Formula reigns

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READY FOR BRICKBATS Ram Gopal Varma says the film is high on mental violence.
READY FOR BRICKBATS Ram Gopal Varma says the film is high on mental violence.


As Ram Gopal Varma Ki Aag” envelopes the silver screen this Friday, director Ram Gopal Varma is nonchalant as ever.

I don’t think Gabbar was negative in the first place. If he was, why was he used to promote biscuits soon after the release?

His critics should know that Ram Gopal Varma’s favourite dialogue from “Sholay” is De thakur jitni gaali deni hai. Yes, the man is ready with his homage to the film that he says stays with millions of Indians 31 years after its release. He himself watched it 27 times in the first four months of its release.

Is it the biggest challenge of his career? “It would have been if I were vying for one-upmanship. It’s just my take on a film that has intrigued generations with its characters, plots and technique. It is not a risk either, for there are three kinds of people. One, who remember the original by heart, then those who know ‘Sholay’ but have forgotten the spirit of the film. It has been copied and spoofed so many times that few remember what the original stood for, and the third – 16-25-year-olds – who haven’t seen the original. All of them should have a reason to watch ‘Aag’.”

Bitter tussle

Yes, it is called “Ram Gopal Varma Ki Aag” after a bitter tussle with the Sippys’ in the court over the rights. “Initially, I wanted to buy the rights of the original and G.P. Sippy (who passed away recently) was agreeable. While pondering over the idea I felt I should not make a scene-by-scene remake and for this I didn’t need the rights. In the meantime some internal feud happened in the Sippy clan and they refused to part with the rights, made it a trademark issue and moved the court to stall the release. I could have continued to fight but it would have delayed the release indefinitely. So I changed the name of the film and characters. I don’t see it as defeat. I have not made a copy…there are already several copies of the film in the market…one is ‘Chinagate’, which is set in a similar terrain.”

He says his is a tribute to the formula films that were a rage in the ‘70s and the genre was inspired by films like Akira Kurosawa’s “Seven Samurai”.

“People should not expect the intellectual class of ‘Company’ in it. It’s my way to try formulaic.”

Ramu says though Gabbar (now Babban) is central to his idea, the film has not been made from Gabbar’s point of view. “I feel the original could not answer why Gabbar severed Thakur’s hands and killed his entire family. That Thakur arrested him could not be the only reason for such an act of vengeance. So I have tried to look into Babban’s mind. It’s more rounded than Gabbar. As for the comparisons Superman and Batman basically do the same thing but in their own way.”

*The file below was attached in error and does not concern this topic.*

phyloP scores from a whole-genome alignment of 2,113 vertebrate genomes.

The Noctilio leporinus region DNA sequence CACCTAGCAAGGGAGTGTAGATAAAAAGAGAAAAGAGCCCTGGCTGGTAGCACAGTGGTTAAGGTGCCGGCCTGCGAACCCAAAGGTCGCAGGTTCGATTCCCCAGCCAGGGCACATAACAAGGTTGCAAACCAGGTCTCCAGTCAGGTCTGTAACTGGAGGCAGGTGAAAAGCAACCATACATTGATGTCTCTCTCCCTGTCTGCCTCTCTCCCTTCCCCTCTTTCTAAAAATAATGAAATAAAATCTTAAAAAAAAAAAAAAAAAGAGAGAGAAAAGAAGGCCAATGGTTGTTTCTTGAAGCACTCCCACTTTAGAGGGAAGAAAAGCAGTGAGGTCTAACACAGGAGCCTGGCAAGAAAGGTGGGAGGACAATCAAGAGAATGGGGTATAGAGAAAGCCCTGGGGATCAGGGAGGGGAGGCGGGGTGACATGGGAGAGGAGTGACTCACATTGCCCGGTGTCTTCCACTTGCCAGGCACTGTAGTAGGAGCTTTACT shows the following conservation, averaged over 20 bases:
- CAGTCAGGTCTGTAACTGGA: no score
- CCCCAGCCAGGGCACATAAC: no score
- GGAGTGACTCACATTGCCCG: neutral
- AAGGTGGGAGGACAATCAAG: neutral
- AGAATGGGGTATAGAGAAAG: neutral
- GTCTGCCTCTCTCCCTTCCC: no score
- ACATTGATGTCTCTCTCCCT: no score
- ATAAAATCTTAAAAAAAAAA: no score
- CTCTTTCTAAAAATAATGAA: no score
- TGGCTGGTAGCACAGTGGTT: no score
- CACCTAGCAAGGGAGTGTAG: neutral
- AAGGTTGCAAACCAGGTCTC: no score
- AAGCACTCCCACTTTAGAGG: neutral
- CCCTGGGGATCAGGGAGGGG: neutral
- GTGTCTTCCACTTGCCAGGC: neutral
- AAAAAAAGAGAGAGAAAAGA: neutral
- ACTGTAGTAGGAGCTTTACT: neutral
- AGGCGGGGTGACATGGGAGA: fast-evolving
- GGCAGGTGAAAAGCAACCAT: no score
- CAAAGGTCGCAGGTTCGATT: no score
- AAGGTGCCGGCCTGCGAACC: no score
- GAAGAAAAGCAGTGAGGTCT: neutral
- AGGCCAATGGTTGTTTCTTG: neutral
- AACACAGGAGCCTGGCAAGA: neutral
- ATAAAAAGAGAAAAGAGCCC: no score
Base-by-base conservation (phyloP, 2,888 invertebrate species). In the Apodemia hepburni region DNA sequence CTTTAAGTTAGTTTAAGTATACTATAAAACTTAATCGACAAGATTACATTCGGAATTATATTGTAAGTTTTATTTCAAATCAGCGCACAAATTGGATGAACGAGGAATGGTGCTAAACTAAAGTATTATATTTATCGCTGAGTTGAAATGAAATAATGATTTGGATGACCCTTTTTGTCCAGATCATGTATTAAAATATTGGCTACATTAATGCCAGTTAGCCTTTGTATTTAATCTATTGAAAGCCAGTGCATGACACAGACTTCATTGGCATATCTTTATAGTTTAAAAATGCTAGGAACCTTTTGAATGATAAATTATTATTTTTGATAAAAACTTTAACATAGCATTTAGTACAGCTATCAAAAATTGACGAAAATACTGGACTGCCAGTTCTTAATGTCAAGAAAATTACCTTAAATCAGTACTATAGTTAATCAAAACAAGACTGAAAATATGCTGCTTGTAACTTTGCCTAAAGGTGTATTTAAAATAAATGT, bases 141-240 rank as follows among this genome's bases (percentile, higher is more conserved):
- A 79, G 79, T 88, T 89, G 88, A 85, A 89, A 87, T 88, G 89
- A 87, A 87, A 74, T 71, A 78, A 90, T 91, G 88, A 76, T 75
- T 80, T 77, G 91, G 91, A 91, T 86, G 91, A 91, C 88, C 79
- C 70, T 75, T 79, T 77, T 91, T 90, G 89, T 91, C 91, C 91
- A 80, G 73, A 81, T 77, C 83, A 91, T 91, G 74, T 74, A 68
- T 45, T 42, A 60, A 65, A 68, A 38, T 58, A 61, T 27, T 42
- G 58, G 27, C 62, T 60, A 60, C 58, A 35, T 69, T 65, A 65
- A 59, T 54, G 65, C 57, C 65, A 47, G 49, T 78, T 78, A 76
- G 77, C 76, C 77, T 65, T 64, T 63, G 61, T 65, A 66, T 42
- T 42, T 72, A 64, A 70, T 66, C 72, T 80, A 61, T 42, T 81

The promos make one feel that the film is more violent and Ramu is going back to his raw days of “Satya”. “It is high on mental violence, as I always feel it’s all in the mind and as the original set some benchmarks in terms of technique, we have also tried some new angles, frames and colour schemes.”

Why Bachchan?

On his choice of Amitabh Bachchan as Babban and Ajay Devgan as Hero (Veeru), Ramu says the attempt was to go as far as possible from the original. “People would say how Ajay could replace Dharmendra. My contention is Ajay is playing Veeru, the character…he is not supposed to mimic Dharmendra.” But Ajay has never played Veeru in his career? “True, that’s what I mean when I say I wanted to take the characters as far as possible from the original. Otherwise, I would have got trapped in the match-up game. People would only feel that they have seen a similar character somewhere.”

As for Bachchan, Ramu says as a filmmaker he always feels tempted to try something new with Bachchan…to challenge the actor in him. “And once again people will see him in a new light. As for negativity, I don’t think Gabbar was negative in the first place. If he was, why was he used to promote biscuits soon after the release?”

Ramu is not concerned about the loss of image and fan following if the film fails to live up to the expectations of people. “The consumer is very selfish. If the film is ripped apart, there is nothing I can do. Nobody goes to watch a film because of my name. Had it been true, ‘Naach’ and ‘Nishabd’ would not have met such fate. And in between they would not have returned for ‘Sarkar’.” But this time there is an attempt to make him look silly? “Yes, there is, but nobody can stop a good film. After ‘Aks’ Rakeysh Mehra was projected as if he knows nothing about cinema. But look how things changed after ‘Rang De Basanti’.”

All said and done, is there something left to pay homage? “No”.



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